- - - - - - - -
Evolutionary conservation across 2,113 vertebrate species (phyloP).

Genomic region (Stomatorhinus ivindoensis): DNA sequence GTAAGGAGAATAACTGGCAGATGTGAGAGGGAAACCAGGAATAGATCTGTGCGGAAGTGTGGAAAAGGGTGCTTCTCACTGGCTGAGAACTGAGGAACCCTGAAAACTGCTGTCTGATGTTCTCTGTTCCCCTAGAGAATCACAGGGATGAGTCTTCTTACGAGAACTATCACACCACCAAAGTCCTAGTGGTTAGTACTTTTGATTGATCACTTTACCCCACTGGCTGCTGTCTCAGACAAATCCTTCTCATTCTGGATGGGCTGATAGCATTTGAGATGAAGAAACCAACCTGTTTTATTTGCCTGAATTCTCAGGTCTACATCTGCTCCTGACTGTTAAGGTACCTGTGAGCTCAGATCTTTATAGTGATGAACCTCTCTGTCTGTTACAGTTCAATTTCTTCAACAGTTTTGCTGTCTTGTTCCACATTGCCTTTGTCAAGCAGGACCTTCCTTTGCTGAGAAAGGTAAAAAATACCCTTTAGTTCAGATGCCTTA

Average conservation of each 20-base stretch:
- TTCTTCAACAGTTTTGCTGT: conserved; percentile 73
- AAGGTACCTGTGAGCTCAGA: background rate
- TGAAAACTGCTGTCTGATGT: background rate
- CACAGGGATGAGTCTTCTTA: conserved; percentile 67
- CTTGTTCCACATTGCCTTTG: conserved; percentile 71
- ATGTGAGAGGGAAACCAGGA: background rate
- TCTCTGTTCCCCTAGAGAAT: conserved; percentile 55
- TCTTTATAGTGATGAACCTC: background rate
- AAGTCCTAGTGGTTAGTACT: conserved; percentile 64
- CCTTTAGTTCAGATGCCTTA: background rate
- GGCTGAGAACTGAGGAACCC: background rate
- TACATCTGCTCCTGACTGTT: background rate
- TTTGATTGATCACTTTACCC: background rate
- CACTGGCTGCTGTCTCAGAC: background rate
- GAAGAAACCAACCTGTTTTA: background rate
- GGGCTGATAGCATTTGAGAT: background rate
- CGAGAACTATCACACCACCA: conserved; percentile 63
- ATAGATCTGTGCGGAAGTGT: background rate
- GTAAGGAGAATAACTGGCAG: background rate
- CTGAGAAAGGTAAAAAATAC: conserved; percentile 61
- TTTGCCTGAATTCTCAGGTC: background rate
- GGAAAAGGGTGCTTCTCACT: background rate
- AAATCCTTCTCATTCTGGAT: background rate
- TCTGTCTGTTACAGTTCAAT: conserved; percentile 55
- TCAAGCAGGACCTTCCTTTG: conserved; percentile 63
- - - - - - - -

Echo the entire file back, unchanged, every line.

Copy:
Evolutionary conservation across 2,113 vertebrate species (phyloP).

Genomic region (Stomatorhinus ivindoensis): DNA sequence GTAAGGAGAATAACTGGCAGATGTGAGAGGGAAACCAGGAATAGATCTGTGCGGAAGTGTGGAAAAGGGTGCTTCTCACTGGCTGAGAACTGAGGAACCCTGAAAACTGCTGTCTGATGTTCTCTGTTCCCCTAGAGAATCACAGGGATGAGTCTTCTTACGAGAACTATCACACCACCAAAGTCCTAGTGGTTAGTACTTTTGATTGATCACTTTACCCCACTGGCTGCTGTCTCAGACAAATCCTTCTCATTCTGGATGGGCTGATAGCATTTGAGATGAAGAAACCAACCTGTTTTATTTGCCTGAATTCTCAGGTCTACATCTGCTCCTGACTGTTAAGGTACCTGTGAGCTCAGATCTTTATAGTGATGAACCTCTCTGTCTGTTACAGTTCAATTTCTTCAACAGTTTTGCTGTCTTGTTCCACATTGCCTTTGTCAAGCAGGACCTTCCTTTGCTGAGAAAGGTAAAAAATACCCTTTAGTTCAGATGCCTTA

Average conservation of each 20-base stretch:
- TTCTTCAACAGTTTTGCTGT: conserved; percentile 73
- AAGGTACCTGTGAGCTCAGA: background rate
- TGAAAACTGCTGTCTGATGT: background rate
- CACAGGGATGAGTCTTCTTA: conserved; percentile 67
- CTTGTTCCACATTGCCTTTG: conserved; percentile 71
- ATGTGAGAGGGAAACCAGGA: background rate
- TCTCTGTTCCCCTAGAGAAT: conserved; percentile 55
- TCTTTATAGTGATGAACCTC: background rate
- AAGTCCTAGTGGTTAGTACT: conserved; percentile 64
- CCTTTAGTTCAGATGCCTTA: background rate
- GGCTGAGAACTGAGGAACCC: background rate
- TACATCTGCTCCTGACTGTT: background rate
- TTTGATTGATCACTTTACCC: background rate
- CACTGGCTGCTGTCTCAGAC: background rate
- GAAGAAACCAACCTGTTTTA: background rate
- GGGCTGATAGCATTTGAGAT: background rate
- CGAGAACTATCACACCACCA: conserved; percentile 63
- ATAGATCTGTGCGGAAGTGT: background rate
- GTAAGGAGAATAACTGGCAG: background rate
- CTGAGAAAGGTAAAAAATAC: conserved; percentile 61
- TTTGCCTGAATTCTCAGGTC: background rate
- GGAAAAGGGTGCTTCTCACT: background rate
- AAATCCTTCTCATTCTGGAT: background rate
- TCTGTCTGTTACAGTTCAAT: conserved; percentile 55
- TCAAGCAGGACCTTCCTTTG: conserved; percentile 63